Across these tracks, he sings with couplets that are instantly memorable and invite endless decoding, like the moment in Toffee Tickler where he sings “Gravity had got us by the elbows, by the back of the knees”, or the moment in his Prince-like love song ‘You + Me’ when he pulls back the curtain on the magic and menace of the everyday, declaring “There’s spit upon the pavement / There’s secrets in the gutter”. It’s an album where one minute he’s indulging in hilarious dark comedy, holding up a funhouse mirror to our modern day freakshows (‘Roll Up’), and the next he’s breaking hearts with the luminous memories of young love in ‘Amphetamines’ (“We kissed on the bus, our brains fizzing with youth”) and all the ways in which that young love can so quickly be destroyed.
And when he stands gazing at worms writhing in the mud, he sees the maddening, contradictory entirety of himself, and all of us. “I have an extreme personality,” he says. “I can entertain a roomful of people, but what I mainly want to do is be alone. It’s an honest and poignant song, but it’s still really funny. I know I’m not the only person who feels that way. I’ve had people tell me my gigs made them laugh, and then moments later they wanted to cry. In the end, people want to feel things, don’t they?”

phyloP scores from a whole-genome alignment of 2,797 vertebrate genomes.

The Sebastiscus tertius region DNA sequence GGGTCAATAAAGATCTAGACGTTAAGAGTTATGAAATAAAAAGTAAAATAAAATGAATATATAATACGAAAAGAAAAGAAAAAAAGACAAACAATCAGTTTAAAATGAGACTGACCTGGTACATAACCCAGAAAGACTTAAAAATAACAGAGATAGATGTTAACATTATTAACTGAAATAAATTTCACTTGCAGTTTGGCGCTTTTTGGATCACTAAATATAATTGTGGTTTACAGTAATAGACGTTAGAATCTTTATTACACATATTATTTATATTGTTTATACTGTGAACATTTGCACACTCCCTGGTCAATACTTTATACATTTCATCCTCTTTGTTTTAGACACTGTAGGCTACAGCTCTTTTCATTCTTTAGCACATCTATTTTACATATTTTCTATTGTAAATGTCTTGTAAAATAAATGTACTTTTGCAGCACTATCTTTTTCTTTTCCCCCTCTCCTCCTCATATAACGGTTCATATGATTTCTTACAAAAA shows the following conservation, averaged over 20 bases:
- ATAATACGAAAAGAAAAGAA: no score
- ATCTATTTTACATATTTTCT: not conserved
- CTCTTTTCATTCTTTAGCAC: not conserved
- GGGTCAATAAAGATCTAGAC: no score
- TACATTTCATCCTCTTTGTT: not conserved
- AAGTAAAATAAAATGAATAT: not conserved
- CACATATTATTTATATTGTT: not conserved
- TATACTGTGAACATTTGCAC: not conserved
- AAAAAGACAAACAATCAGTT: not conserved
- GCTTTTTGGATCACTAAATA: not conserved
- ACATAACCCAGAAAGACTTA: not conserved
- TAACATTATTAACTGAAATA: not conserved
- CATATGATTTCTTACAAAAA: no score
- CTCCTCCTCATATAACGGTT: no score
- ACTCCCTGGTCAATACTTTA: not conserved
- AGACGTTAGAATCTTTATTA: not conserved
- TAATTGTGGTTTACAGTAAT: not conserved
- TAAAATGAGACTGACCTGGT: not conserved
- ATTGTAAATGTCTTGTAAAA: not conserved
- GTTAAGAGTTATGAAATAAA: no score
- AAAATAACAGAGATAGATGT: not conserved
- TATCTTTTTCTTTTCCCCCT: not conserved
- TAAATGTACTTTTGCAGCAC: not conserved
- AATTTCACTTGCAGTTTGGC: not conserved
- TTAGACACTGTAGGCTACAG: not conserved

With his stories, Lavene makes us all feel a little less alone – he’s that voice in our ear who always has a tale more weird, more tragic, more funny than our own, but in whose experiences we can see our own. Laughter, tears, madness and redemption reside within this magical songs, the full spectrum of existence. You’d be a fool to miss out.